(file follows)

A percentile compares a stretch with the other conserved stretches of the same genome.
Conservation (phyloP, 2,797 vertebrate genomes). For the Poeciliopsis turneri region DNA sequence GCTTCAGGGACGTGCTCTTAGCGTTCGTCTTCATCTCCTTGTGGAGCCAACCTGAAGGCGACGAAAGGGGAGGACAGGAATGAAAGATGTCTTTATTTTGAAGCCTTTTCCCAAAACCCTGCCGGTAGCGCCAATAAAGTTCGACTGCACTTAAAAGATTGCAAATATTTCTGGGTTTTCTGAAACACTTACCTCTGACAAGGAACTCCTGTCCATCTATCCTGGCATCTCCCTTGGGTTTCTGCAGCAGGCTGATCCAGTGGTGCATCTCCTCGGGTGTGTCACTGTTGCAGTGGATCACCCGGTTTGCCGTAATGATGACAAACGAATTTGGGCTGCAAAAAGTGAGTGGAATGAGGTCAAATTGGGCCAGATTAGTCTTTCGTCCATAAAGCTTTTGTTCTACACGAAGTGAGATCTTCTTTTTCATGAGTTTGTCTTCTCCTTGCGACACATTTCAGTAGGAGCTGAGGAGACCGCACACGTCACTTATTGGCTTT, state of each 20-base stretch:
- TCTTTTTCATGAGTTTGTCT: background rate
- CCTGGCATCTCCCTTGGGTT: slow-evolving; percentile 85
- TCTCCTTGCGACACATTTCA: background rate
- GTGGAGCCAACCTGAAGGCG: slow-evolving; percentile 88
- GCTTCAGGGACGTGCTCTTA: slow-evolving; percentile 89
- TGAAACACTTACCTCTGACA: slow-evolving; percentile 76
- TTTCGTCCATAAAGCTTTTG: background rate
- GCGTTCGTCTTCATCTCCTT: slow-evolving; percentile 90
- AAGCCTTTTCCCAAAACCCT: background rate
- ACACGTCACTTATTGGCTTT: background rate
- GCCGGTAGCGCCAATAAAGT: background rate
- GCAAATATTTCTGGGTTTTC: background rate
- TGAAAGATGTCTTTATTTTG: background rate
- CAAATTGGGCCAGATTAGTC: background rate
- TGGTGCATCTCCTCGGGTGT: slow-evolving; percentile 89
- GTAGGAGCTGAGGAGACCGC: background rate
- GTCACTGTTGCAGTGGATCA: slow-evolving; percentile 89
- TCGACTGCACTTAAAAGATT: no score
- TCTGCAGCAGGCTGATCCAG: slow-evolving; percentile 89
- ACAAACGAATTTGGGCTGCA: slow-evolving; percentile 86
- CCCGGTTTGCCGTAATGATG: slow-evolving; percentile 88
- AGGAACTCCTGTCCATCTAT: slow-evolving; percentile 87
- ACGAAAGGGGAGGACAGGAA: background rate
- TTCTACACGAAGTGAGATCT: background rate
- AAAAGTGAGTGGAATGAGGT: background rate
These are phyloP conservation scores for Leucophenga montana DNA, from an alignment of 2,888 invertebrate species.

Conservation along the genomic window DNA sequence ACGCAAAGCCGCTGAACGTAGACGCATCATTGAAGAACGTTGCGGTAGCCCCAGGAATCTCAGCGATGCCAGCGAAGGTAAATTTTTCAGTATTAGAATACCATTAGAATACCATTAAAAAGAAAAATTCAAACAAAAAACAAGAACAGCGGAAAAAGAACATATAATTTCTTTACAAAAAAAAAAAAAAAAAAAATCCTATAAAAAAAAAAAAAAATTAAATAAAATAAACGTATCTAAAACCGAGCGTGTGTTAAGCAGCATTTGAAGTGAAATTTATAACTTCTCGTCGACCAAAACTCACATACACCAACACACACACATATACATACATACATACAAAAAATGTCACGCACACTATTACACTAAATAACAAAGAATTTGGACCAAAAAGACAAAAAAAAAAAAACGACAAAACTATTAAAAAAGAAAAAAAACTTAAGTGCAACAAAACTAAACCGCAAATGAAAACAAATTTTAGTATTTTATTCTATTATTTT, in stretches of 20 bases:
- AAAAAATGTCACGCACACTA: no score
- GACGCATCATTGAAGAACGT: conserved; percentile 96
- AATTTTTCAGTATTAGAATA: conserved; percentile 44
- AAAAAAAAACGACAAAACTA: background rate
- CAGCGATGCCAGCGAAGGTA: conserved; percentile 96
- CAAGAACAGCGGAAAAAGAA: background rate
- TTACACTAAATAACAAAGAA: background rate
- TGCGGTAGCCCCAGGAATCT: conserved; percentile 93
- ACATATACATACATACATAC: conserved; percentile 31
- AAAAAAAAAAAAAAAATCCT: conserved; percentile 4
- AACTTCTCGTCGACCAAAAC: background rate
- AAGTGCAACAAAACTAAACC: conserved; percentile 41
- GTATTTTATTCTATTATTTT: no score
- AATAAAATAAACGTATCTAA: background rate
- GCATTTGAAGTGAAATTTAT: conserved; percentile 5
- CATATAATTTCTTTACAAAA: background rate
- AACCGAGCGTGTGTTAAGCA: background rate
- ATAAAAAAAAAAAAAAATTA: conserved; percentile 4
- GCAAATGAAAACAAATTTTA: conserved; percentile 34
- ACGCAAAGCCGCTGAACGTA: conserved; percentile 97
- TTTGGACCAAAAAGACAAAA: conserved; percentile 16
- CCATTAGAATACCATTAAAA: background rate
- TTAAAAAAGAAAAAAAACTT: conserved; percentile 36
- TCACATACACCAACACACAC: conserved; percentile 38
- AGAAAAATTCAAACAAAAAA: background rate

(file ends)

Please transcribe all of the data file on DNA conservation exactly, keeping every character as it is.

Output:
A percentile compares a stretch with the other conserved stretches of the same genome.
Conservation (phyloP, 2,797 vertebrate genomes). For the Poeciliopsis turneri region DNA sequence GCTTCAGGGACGTGCTCTTAGCGTTCGTCTTCATCTCCTTGTGGAGCCAACCTGAAGGCGACGAAAGGGGAGGACAGGAATGAAAGATGTCTTTATTTTGAAGCCTTTTCCCAAAACCCTGCCGGTAGCGCCAATAAAGTTCGACTGCACTTAAAAGATTGCAAATATTTCTGGGTTTTCTGAAACACTTACCTCTGACAAGGAACTCCTGTCCATCTATCCTGGCATCTCCCTTGGGTTTCTGCAGCAGGCTGATCCAGTGGTGCATCTCCTCGGGTGTGTCACTGTTGCAGTGGATCACCCGGTTTGCCGTAATGATGACAAACGAATTTGGGCTGCAAAAAGTGAGTGGAATGAGGTCAAATTGGGCCAGATTAGTCTTTCGTCCATAAAGCTTTTGTTCTACACGAAGTGAGATCTTCTTTTTCATGAGTTTGTCTTCTCCTTGCGACACATTTCAGTAGGAGCTGAGGAGACCGCACACGTCACTTATTGGCTTT, state of each 20-base stretch:
- TCTTTTTCATGAGTTTGTCT: background rate
- CCTGGCATCTCCCTTGGGTT: slow-evolving; percentile 85
- TCTCCTTGCGACACATTTCA: background rate
- GTGGAGCCAACCTGAAGGCG: slow-evolving; percentile 88
- GCTTCAGGGACGTGCTCTTA: slow-evolving; percentile 89
- TGAAACACTTACCTCTGACA: slow-evolving; percentile 76
- TTTCGTCCATAAAGCTTTTG: background rate
- GCGTTCGTCTTCATCTCCTT: slow-evolving; percentile 90
- AAGCCTTTTCCCAAAACCCT: background rate
- ACACGTCACTTATTGGCTTT: background rate
- GCCGGTAGCGCCAATAAAGT: background rate
- GCAAATATTTCTGGGTTTTC: background rate
- TGAAAGATGTCTTTATTTTG: background rate
- CAAATTGGGCCAGATTAGTC: background rate
- TGGTGCATCTCCTCGGGTGT: slow-evolving; percentile 89
- GTAGGAGCTGAGGAGACCGC: background rate
- GTCACTGTTGCAGTGGATCA: slow-evolving; percentile 89
- TCGACTGCACTTAAAAGATT: no score
- TCTGCAGCAGGCTGATCCAG: slow-evolving; percentile 89
- ACAAACGAATTTGGGCTGCA: slow-evolving; percentile 86
- CCCGGTTTGCCGTAATGATG: slow-evolving; percentile 88
- AGGAACTCCTGTCCATCTAT: slow-evolving; percentile 87
- ACGAAAGGGGAGGACAGGAA: background rate
- TTCTACACGAAGTGAGATCT: background rate
- AAAAGTGAGTGGAATGAGGT: background rate
These are phyloP conservation scores for Leucophenga montana DNA, from an alignment of 2,888 invertebrate species.

Conservation along the genomic window DNA sequence ACGCAAAGCCGCTGAACGTAGACGCATCATTGAAGAACGTTGCGGTAGCCCCAGGAATCTCAGCGATGCCAGCGAAGGTAAATTTTTCAGTATTAGAATACCATTAGAATACCATTAAAAAGAAAAATTCAAACAAAAAACAAGAACAGCGGAAAAAGAACATATAATTTCTTTACAAAAAAAAAAAAAAAAAAAATCCTATAAAAAAAAAAAAAAATTAAATAAAATAAACGTATCTAAAACCGAGCGTGTGTTAAGCAGCATTTGAAGTGAAATTTATAACTTCTCGTCGACCAAAACTCACATACACCAACACACACACATATACATACATACATACAAAAAATGTCACGCACACTATTACACTAAATAACAAAGAATTTGGACCAAAAAGACAAAAAAAAAAAAACGACAAAACTATTAAAAAAGAAAAAAAACTTAAGTGCAACAAAACTAAACCGCAAATGAAAACAAATTTTAGTATTTTATTCTATTATTTT, in stretches of 20 bases:
- AAAAAATGTCACGCACACTA: no score
- GACGCATCATTGAAGAACGT: conserved; percentile 96
- AATTTTTCAGTATTAGAATA: conserved; percentile 44
- AAAAAAAAACGACAAAACTA: background rate
- CAGCGATGCCAGCGAAGGTA: conserved; percentile 96
- CAAGAACAGCGGAAAAAGAA: background rate
- TTACACTAAATAACAAAGAA: background rate
- TGCGGTAGCCCCAGGAATCT: conserved; percentile 93
- ACATATACATACATACATAC: conserved; percentile 31
- AAAAAAAAAAAAAAAATCCT: conserved; percentile 4
- AACTTCTCGTCGACCAAAAC: background rate
- AAGTGCAACAAAACTAAACC: conserved; percentile 41
- GTATTTTATTCTATTATTTT: no score
- AATAAAATAAACGTATCTAA: background rate
- GCATTTGAAGTGAAATTTAT: conserved; percentile 5
- CATATAATTTCTTTACAAAA: background rate
- AACCGAGCGTGTGTTAAGCA: background rate
- ATAAAAAAAAAAAAAAATTA: conserved; percentile 4
- GCAAATGAAAACAAATTTTA: conserved; percentile 34
- ACGCAAAGCCGCTGAACGTA: conserved; percentile 97
- TTTGGACCAAAAAGACAAAA: conserved; percentile 16
- CCATTAGAATACCATTAAAA: background rate
- TTAAAAAAGAAAAAAAACTT: conserved; percentile 36
- TCACATACACCAACACACAC: conserved; percentile 38
- AGAAAAATTCAAACAAAAAA: background rate